Japan is a country steeped in tradition, and they use the beautiful language of colors in their art, dresses, phrases, and rituals. Even though western influences have changed several associations of colors, especially in art and dresses, some of the traditional color meanings are still valid today.
Many colors are considered auspicious or lucky by the Japanese people. Some colors are important at weddings and other rituals. There are even timeless rules associated with kimono colors. Let us take a look at what all these different colors mean.
Kimono Color Meanings
Japanese kimono colors have the same meanings as Japan’s traditional colors, but the color of the Obi (a broad sash that works as a belt) is especially important. So if you see a woman wearing a black or white kimono or a man wearing a black suit with a black tie, it does not necessarily mean they are attending a funeral.
Although white is associated with funerals, it is usually the color of the Obi that can further denote whether the dress is for a funeral or a wedding. For example, if a woman is wearing a white kimono with a colorful Obi, she is probably on her way to a wedding.
Traditional Colors of Japan and What They Symbolize
Here is an overview of the different color meanings in Japanese culture.
Red and White
Red and white are prominent traditional colors in Japan. Both colors are used in decorations at events that represent happiness and joy. People also wear these colors at important ceremonies such as weddings, birthdays, and other life events.
In Japan, red is generally associated with public phones, cherries, and paint. The color red in Japanese culture denotes strength, passion, self-sacrifice, and blood. It is the color that “gets the blood flowing.” Red bean rice is served on auspicious occasions. Many phrases such as “embarrassment to death,” “growing red with anger,” “deficit spending or losses,” or “complete stranger” are denoted with the Japanese word for red, which is “aka.”
White is the color of snow, which can mean starting on a blank page, returning to the roots, and treating someone coldly. This peaceful color stands for purity and truth but can also denote death and mourning. Pearl white is the most popular color in cars in Japan.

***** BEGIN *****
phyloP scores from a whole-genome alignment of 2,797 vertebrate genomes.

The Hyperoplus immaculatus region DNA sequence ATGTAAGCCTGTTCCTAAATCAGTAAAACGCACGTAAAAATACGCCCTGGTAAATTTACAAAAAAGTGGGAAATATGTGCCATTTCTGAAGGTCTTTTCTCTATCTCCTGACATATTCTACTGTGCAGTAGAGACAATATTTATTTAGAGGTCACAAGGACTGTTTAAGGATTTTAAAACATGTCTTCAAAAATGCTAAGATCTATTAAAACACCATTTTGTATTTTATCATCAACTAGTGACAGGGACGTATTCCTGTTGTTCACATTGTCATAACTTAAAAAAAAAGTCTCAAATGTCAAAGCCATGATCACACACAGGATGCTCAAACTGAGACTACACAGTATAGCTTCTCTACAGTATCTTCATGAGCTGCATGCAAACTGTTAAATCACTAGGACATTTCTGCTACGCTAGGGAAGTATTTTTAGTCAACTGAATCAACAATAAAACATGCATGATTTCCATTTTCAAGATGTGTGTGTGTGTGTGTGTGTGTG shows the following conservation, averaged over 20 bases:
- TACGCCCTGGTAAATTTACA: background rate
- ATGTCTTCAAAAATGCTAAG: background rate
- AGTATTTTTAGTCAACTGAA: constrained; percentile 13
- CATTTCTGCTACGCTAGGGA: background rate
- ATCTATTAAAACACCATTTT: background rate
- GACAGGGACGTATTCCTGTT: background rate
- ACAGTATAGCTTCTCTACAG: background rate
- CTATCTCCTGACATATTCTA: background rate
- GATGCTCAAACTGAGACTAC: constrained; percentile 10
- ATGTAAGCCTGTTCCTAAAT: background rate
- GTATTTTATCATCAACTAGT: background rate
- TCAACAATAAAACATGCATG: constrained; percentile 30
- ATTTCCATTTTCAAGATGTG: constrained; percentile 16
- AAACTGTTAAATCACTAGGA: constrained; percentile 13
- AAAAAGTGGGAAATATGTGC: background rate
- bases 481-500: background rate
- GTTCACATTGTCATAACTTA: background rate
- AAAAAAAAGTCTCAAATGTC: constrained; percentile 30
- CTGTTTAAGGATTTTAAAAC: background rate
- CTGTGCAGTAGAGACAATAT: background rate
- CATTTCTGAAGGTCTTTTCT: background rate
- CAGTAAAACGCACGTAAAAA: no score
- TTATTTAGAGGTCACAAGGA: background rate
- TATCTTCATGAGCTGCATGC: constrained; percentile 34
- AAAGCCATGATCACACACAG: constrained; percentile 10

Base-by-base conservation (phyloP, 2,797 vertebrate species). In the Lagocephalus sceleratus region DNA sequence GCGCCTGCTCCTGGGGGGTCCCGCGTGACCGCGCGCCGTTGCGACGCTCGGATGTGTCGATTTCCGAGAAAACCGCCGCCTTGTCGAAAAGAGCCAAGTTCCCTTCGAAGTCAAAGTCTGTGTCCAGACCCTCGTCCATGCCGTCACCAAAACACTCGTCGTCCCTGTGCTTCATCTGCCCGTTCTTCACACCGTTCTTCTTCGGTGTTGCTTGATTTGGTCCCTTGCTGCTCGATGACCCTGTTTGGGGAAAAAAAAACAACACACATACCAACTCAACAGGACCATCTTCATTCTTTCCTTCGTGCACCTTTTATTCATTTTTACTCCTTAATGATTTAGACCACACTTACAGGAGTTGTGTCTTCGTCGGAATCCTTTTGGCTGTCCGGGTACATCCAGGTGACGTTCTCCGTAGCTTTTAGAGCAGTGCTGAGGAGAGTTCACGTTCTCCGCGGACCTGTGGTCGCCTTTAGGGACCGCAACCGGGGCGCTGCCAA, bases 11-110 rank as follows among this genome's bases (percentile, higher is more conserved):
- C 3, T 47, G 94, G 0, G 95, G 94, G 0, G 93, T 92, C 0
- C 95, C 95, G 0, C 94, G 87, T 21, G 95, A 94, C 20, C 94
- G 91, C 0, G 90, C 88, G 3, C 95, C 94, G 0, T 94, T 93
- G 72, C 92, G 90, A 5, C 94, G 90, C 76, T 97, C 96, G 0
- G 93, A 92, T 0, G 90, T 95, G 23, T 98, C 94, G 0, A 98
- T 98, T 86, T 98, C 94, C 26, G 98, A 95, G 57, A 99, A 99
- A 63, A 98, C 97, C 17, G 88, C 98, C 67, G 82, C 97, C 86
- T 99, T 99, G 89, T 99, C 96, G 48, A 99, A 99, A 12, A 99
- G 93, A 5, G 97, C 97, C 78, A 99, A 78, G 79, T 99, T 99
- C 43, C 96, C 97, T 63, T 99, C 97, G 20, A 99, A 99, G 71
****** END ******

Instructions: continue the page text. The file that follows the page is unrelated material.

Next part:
Blue symbolizes coolness, passivity, and fidelity. It is a popular color in Japanese clothing. Many office workers wear different shades of blue and University students wear “recruitment suits” in blue for job interviews. Blue is also one of Japan’s most important lucky colors, with the others in the category being yellow, white, purple, green, and red.
Green is another special color in Japan, and it is very popular in clothing as it is restful and fresh. Tea, especially matcha and green tea, are both green in color after brewing, and so are the tea leaves. Tea is very important in Japanese culture. Japan celebrates greenery day as they love and respect vegetation, foliage, and nature. April 29th is the birthday of Emperor Showa, and since he loved and respected nature and natural science, this day is dedicated to appreciating nature. In short, the green color in Japan represents youth, eternity, vitality, and energy.
Gold and Silver
Gold is used extensively in decoration and symbolizes wealth and prestige. Silver is used in tools and weapons and represents precision, masculinity, and high-tech strength.
Black is a popular color in Japan for electronics and clothing. It mainly denotes non-being, mystery, night, and anger. Calligraphy is usually done in black ink on white paper. As mentioned, black and white are both mourning colors in Japan. Wooden condolence gifts are often tied in envelopes stringed in black and white. Black in Japanese culture also symbolizes hair and eyes. Many phrases consist of the Japanese word for black, such as “clarifying between right and wrong” or “rolling one’s eyes in surprise, fright, or anguish.” Black also symbolizes an evil-hearted person.
Brown symbolizes the earth, strength, and durability. It is also the color of wooden objects. The word cha or tea has roots in words denoting different shades of brown in the Japanese language.
Pink is a popular color in Japanese clothing, and lingerie or flowers in pink are considered ideal gifts. Pink is the color for “off-color” humor. It denotes spring, femininity, youth, and good health.
The color yellow symbolizes sunshine and nature in Japan. It is a popular color in flowers, clothes, and gardening. It is also the color of railway crossings and school children’s caps because it increases visibility and indicates warning and caution. In Far East Japan, people consider yellow a sacred color, but in the West, it denotes treachery. The Japanese term for someone “having a yellow beak” means one who is inexperienced, whereas someone with a “yellow voice” means the shrill voice of women and kids.
As in the West, purple stands for royalty in Japanese culture. It is also considered the color of warriors, symbolizing strength. Purple flowers are very popular too.
Orange symbolizes love and happiness and is a popular color in clothing. This vibrant color also denotes civilization and knowledge.